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Old 02-21-2010, 02:30 PM   #1
saminbama
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Newbie, sort of has a question...


I was going to read the FAQs but the Welcome screen suggested posting my first question instead.

I have plenty, but I will keep it brief.

I am currently (while I type this) running a live CD version of KNOPPIX. Is that Linux? How come all the little programs have different companies, such as LXPanel 0.5.4.1, Iceweasel, Transmission 1.82 (10007), et. al.

When I typed this command, I get this output:

knoppix@Microknoppix:~$ cat /proc/version
Linux version 2.6.32.6 (root@Knoppix) (gcc version 4.4.3 20100108 (prerelease) (Debian 4.4.2-9) ) #8 SMP PREEMPT Thu Jan 28 10:51:16 CET 2010
knoppix@Microknoppix:~$

What does all that mean? I just want to install an Adobe Flash add on for Iceweasel.

When I do, I get this message and then Synaptic Package Manager opens but then I don't know how to proceed:

"The '/usr/sbin/synaptic' program was started with the privileges of the root user without the need to ask for a password, due to your system's authentication mechanism setup. It is possible that you are being allowed to run specific programs as user root without the need for a password, or that the password is cached.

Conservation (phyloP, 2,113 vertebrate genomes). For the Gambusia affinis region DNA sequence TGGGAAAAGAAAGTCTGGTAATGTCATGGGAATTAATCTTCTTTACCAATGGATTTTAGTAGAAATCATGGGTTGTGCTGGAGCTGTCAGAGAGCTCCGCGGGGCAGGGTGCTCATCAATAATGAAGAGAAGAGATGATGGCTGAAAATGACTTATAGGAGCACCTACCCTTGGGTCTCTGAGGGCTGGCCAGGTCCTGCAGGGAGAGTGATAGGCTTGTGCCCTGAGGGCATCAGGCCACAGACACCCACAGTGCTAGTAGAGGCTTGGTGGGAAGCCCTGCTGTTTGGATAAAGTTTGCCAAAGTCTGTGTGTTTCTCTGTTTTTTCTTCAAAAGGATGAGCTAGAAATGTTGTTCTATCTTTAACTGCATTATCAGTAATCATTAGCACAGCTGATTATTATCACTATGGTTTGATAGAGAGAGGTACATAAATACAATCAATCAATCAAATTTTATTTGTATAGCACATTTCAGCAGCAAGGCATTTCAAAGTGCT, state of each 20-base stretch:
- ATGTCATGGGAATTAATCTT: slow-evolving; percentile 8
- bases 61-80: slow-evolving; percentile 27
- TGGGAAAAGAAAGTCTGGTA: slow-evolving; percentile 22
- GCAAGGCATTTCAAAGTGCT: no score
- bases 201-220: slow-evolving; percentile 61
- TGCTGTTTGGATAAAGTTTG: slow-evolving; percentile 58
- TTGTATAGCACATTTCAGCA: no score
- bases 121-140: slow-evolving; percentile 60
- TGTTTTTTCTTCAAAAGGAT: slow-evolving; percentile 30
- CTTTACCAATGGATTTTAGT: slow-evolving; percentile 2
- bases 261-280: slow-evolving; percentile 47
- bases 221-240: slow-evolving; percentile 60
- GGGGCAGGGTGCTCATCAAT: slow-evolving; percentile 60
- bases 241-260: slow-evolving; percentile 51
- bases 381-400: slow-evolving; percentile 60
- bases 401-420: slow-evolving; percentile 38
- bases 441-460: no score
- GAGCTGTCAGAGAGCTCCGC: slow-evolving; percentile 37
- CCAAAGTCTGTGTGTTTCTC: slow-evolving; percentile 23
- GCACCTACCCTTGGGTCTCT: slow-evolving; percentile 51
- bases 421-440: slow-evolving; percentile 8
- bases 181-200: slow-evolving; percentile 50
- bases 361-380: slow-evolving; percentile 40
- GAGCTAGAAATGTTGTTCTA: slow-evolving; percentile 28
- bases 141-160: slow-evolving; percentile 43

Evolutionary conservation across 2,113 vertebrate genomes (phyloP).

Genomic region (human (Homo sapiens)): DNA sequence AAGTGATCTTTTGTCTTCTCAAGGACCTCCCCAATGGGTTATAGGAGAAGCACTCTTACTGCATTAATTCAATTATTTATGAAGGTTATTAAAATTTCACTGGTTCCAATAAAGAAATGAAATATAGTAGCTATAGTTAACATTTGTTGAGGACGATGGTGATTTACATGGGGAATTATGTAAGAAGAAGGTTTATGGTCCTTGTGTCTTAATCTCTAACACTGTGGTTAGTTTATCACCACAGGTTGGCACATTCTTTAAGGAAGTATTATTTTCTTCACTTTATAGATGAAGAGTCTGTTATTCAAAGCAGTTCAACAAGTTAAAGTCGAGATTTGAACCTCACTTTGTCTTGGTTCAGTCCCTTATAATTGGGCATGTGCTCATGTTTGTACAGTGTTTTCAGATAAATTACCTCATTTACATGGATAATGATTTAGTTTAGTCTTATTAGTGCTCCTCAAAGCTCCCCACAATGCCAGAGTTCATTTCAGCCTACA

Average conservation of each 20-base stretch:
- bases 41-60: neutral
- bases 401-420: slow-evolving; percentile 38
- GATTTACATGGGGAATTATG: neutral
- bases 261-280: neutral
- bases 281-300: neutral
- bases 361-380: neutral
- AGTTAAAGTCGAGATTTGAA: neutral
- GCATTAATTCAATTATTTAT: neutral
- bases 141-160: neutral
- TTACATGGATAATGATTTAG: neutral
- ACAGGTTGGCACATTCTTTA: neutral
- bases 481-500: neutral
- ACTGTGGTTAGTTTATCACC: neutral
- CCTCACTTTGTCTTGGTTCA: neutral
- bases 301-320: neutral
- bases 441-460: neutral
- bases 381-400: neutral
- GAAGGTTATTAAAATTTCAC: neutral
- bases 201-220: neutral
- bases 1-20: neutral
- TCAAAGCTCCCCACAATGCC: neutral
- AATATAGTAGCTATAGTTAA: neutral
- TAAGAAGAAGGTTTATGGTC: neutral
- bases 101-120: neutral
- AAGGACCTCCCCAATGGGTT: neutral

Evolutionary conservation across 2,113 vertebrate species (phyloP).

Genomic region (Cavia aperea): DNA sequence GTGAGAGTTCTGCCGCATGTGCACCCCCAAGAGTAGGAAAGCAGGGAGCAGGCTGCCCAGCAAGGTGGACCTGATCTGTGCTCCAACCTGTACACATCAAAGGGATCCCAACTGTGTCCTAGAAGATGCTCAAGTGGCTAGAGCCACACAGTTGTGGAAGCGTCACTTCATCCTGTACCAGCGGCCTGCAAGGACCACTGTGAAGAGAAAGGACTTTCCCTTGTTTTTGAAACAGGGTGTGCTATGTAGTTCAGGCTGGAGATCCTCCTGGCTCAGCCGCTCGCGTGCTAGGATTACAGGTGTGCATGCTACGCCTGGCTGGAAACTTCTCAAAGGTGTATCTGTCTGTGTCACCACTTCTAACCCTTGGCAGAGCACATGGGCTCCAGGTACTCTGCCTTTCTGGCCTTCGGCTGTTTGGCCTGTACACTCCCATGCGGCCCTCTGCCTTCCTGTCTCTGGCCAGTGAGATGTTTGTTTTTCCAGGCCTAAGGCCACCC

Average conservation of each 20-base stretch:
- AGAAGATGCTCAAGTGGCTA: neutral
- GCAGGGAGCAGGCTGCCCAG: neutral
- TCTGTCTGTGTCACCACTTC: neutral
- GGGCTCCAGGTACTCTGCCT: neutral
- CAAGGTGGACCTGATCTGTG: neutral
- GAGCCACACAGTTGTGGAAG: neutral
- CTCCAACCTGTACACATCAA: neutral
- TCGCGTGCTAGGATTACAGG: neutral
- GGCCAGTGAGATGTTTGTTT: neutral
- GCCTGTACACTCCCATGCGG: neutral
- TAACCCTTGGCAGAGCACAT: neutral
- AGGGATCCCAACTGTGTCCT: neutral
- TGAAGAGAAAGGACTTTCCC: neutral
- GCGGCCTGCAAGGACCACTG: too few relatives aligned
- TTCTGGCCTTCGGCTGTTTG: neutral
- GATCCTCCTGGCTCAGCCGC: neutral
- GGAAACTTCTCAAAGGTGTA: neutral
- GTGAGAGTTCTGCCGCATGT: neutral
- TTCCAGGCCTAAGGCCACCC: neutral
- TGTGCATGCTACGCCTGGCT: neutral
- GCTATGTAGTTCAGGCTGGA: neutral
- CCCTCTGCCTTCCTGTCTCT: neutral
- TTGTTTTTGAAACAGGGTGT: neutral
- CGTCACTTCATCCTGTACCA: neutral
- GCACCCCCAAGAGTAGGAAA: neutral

This is not a problem report; it's simply a notification to make sure you are aware of this."

I obviously need some refreshers and basics. The last time I used Unix/Linux it had no GUI.

When would you use administrator terminal (SU?) over regular terminal?

Thanks!

Sam

Last edited by saminbama; 02-21-2010 at 02:34 PM. Reason: ease of reading
 
Old 02-21-2010, 02:42 PM   #2
yancek
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Quote:
I am currently (while I type this) running a live CD version of KNOPPIX. Is that Linux?
It is one version, there are hundreds of different versions and you can get some info on this by clicking "Distro Reviews" on the right of this page and also by googling "distrowatch" and going to their web site.

Quote:
How come all the little programs have different companies
They're not companies, they are referring to software packages for specific functions.

Quote:
Linux version 2.6.32.6 (root@Knoppix) (gcc version 4.4.3 20100108 (prerelease) (Debian 4.4.2-9) ) #8 SMP PREEMPT Thu Jan 28 10:51:16 CET 2010
The Linux version number is the version of the Linux kernel being usedd, the gcc is its version and Knoppix is based on the Debian Linux OS and that is its release version.

Quote:
I just want to install an Adobe Flash add on for Iceweasel.
Where? You are using a Live CD which isn't writable, or did I miss something?

The part about using Synaptic without a root passwrod is probably because Knoppix runs as root by default, usually when using Linux you need a root password to make system changes. Are you planning to install Linux to your hard drive? Knoppix is good and has its uses but isn't really designed to be installed permanently to a hard drive.